Goat farming business is not a new idea for farmers to generate income. It has been existent for quite a long time.
Farmers have been rearing goats since the time when human beings discovered they were a great source of food, milk and clothing.

Nowadays goat meat has a great demand throughout the world because it is very tasty, easily digestible and there are no religious taboos for consuming the meat.

Goats are very hardy and they can adopt themselves with almost all types of environment
However a farmer wishing to rear goats must take into consideration factors such as availability of market facilities, availability of medicines and veterinary doctor to help in case of disease outbreak.

Seeds of Gold caught up for with the programme officer for small ruminants at the National Animal Genetic Resource Centre and Databank (NAGRC&DB) Dr Benda Kirungi Katali with expertise in goat rearing and he analyses the excerpts as below.

Suitable breeds
Farmers are advised to choose suitable breeds for rearing and this depends on the geographical location.
For the first time a farmer can keep numerous breeds and keep selecting those which produce high in order to get readily available market.

The typical goat breeds commonly bred in Uganda are categorized into two, the indigenous which include Mubende goats, Kigezi breed, the Small East African goats mainly reared by farmers in West Nile and Eastern Uganda, Karamoja goat suitable for arid regions and Sebei goat suitable for high altitude areas.

Mubende goat breed is highly recommended for farmers to keep because it does well in growth and has readily available market.

The other local breeds have the advantage of minimum feeding requirements and are tolerant to most diseases which affect goats.

Others are the exotic breeds which scientists introduced into the country from South Africa for cross breeding with a target of improving on goat meat production in the country.

The breeds include the Boer goats and South African Savanah distributed across the country.
It has a very stocky body, strong muscles and bones. It usually has a white body with brown spots, with a high twins kidding rate. It is valuable for its meat, milk and skin production.

A mature one can weigh 100 kilogrammes and the cross breed with local breeds can weigh between 60 and 80 kilogrammes. If well fed they are capable of adding 160 grammes per day.

Pasture and feeding
Goats can be grazed in any pasture land provided it is not poisonous. They are browsers in their feeding habit therefore it is important to feed them on tree leaves, shrubs and tall grass because they have a tendency of pulling their feed from the source.

Farmers who are practicing zero grazing must ensure the feed is placed on a raised manner to enable them pull it.
The recommended pasture include Napier grass, brachiaria mulato, Rhodes grass, these are rich in carbohydrates.
Others rich in protein are legumes such as lablab, alphalpha and green leaf desmodium. The tree species include Calliandra and sesbania.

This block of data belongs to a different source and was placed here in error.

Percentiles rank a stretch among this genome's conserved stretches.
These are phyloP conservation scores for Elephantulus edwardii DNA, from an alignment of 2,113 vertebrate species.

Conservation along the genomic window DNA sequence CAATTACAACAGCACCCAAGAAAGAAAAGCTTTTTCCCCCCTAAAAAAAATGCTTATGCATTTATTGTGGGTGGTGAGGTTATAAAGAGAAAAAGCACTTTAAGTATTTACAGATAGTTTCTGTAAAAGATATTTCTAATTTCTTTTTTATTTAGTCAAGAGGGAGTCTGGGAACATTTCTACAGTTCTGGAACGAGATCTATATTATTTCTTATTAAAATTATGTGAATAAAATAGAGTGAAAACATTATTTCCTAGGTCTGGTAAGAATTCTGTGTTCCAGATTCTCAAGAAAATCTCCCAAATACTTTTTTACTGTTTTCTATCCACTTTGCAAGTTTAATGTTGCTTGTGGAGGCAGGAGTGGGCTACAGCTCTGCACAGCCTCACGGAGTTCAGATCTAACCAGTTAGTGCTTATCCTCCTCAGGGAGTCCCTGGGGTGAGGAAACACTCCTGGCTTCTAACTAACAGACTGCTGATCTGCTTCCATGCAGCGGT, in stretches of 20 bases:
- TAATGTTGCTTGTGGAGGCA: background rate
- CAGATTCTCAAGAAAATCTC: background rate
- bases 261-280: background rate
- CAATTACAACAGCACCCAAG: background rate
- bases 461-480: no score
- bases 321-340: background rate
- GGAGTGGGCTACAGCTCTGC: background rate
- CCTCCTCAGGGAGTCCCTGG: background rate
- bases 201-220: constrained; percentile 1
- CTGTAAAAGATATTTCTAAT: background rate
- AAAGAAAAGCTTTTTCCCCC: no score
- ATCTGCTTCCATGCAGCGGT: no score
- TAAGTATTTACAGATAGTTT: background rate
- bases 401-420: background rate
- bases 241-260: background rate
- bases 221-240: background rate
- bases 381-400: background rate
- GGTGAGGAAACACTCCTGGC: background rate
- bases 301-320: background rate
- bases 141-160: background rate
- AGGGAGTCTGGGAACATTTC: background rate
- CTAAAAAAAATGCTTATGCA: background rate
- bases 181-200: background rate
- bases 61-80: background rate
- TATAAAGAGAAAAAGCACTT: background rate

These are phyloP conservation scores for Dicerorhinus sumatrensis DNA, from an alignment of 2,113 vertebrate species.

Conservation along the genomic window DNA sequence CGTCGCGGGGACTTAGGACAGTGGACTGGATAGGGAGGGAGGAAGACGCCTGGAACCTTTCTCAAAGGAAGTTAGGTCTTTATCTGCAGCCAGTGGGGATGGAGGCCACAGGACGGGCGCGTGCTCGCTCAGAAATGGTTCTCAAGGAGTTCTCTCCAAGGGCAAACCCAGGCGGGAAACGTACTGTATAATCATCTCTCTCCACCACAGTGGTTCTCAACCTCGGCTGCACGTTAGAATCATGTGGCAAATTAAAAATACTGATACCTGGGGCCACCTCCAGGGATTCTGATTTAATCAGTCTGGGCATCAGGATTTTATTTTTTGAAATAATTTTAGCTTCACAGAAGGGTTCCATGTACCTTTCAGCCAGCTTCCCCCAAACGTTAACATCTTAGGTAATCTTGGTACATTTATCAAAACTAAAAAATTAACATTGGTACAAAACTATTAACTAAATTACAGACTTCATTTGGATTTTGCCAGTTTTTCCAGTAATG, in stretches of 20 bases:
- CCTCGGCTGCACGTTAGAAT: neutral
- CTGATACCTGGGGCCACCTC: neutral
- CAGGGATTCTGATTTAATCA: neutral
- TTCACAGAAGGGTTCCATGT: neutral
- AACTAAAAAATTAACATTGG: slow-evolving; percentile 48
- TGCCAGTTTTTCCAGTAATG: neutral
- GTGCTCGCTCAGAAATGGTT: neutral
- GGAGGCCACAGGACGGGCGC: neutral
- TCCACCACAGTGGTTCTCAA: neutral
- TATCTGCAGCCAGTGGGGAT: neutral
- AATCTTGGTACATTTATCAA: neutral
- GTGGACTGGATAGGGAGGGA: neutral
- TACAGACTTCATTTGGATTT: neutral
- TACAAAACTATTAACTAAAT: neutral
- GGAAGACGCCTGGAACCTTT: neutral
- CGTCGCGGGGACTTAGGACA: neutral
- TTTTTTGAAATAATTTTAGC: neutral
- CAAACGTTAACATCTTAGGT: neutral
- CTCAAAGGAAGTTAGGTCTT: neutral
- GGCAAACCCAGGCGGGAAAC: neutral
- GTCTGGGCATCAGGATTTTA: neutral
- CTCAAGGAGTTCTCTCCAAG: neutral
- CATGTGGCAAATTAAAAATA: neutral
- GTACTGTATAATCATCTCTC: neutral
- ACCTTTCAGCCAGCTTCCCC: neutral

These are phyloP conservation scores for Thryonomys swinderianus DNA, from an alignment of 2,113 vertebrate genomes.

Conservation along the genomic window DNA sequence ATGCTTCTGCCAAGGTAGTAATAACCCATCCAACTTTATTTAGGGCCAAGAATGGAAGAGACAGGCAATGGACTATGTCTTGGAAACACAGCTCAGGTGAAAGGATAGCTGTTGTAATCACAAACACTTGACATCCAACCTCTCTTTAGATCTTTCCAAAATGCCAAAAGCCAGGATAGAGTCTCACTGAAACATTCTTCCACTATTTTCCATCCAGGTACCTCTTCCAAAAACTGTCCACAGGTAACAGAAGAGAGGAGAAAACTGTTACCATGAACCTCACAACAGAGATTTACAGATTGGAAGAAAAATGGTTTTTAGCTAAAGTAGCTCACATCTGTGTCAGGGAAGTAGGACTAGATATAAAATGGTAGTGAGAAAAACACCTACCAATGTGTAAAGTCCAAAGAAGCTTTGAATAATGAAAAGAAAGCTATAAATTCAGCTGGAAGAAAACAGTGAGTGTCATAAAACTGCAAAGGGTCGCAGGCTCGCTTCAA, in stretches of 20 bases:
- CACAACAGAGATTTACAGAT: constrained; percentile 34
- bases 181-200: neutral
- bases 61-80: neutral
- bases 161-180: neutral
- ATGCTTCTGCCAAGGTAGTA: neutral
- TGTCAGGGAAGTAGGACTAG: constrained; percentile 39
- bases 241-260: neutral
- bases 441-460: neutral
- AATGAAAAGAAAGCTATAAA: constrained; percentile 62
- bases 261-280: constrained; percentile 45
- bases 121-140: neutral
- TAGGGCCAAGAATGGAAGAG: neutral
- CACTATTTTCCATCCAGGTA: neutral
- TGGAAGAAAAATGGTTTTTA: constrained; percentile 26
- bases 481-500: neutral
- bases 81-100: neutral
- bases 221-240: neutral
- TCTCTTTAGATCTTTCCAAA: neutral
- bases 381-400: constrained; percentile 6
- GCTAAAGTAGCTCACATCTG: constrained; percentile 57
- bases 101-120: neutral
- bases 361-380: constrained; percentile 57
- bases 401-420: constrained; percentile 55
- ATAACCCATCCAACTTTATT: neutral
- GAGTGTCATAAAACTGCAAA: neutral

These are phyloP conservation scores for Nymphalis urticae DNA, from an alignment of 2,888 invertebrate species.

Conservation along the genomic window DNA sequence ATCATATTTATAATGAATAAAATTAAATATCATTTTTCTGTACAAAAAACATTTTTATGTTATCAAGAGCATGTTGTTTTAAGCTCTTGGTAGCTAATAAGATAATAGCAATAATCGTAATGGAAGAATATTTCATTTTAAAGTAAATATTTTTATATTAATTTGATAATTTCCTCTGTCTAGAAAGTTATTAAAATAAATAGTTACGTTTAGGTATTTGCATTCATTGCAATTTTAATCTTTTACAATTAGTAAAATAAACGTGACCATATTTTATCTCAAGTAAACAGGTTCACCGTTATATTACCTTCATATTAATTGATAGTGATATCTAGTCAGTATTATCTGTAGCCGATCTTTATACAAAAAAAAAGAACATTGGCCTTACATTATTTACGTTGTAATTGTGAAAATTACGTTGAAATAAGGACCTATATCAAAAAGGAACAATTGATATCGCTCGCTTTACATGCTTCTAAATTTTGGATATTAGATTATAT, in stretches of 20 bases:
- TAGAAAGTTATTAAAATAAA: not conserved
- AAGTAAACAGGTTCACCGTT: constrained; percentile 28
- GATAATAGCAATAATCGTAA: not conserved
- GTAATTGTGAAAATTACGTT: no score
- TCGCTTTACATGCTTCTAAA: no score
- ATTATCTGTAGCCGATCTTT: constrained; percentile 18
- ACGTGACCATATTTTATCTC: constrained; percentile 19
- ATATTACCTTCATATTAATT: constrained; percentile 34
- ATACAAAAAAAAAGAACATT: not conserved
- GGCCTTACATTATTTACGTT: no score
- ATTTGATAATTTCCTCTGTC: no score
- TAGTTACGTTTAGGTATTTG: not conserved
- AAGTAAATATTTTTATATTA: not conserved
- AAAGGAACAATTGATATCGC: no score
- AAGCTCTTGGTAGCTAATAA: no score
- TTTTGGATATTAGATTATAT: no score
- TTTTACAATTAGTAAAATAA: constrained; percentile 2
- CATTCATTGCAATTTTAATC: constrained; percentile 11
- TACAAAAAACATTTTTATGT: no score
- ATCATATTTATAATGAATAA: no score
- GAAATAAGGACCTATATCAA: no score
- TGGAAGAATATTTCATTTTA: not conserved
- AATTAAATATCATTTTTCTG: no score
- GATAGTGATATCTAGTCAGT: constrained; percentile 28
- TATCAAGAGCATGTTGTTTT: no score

It is important to feed them with green matter and mineral made in block form at all times to improve on the growth rate.

Feeding is very important for maximizing meat production. Always feed your goats on fresh and nutritious pasture. If natural food from pasture land is not sufficient, then feed them on highly nutritious supplementary food.
It is important to serve them sufficient fresh and clean water according to their demand.

Housing and shelter
Highly meat productive goat breeds need a house or shelter for taking rest, ruminating and staying at night because they are sensitive to extreme weather conditions such as heat and cold weather.
Farmers can make the shelter from simple material like off cut wood and ensure the ventilation is good to allow free aeration.

The floor has to be elevated for easy cleaning which must be done on daily basis to avoid accumulated urine and feces, a major cause of pneumonia.
Always make sure the shelter faces the direction where the wind is blowing from to avoid destruction of the roof.
Ensure sufficient flow of fresh air and light inside the house. It is important to keep hygiene by cleaning the shelter every other time.

Major diseases and healthcare
The diseases which commonly affect farmer’s goats countrywide are categorized as tick bone diseases which include heart water which causes high temperature thereby destroying organs in the chest.

The others are Anaplasmosis and Babesiosis with similar symptoms.

These can be controlled by spraying the ticks twice a week using appropriate acaricides.
This must be done after consulting veterinary personnel for the right diagnostics.

Other major diseases are those caused by helminthes such as gastro internal parasites which include haemoncashus worm which sucks the blood of the infected animal thereby causing anemia conditions.

This causes dehydration thereby retarding growth of the animal and eventual death.
Farmers are advised to deworm the animals with drugs such as Albendazole and Levermisole as prescribed by the Veterinary Doctor.
Another category is goat disease called Enterotoxaemia which is a toxin caused by bacterial infection affecting the intestines.
This can be controlled by vaccinating the animals with toxipra vaccine. It is a deadly disease which infects healthy animals that are prone to die instantly.

Animals must be vaccinated twice a year and the pregnant ones must be vaccinated 3 weeks to giving birth.

There common diseases which affect goats and most farmers are aware about them and they include Brucellosis, Peste des petits ruminant (PPR) which almost wiped out goats in Uganda and Contagious Caprine Pleuropneumonia (CCPP). These diseases lead to animals suffering from flue, diarrhea and causing abortion in pregnant animals.

Farmers are advised to administer appropriate vaccines against these diseases as prescribed by the veterinary Doctor.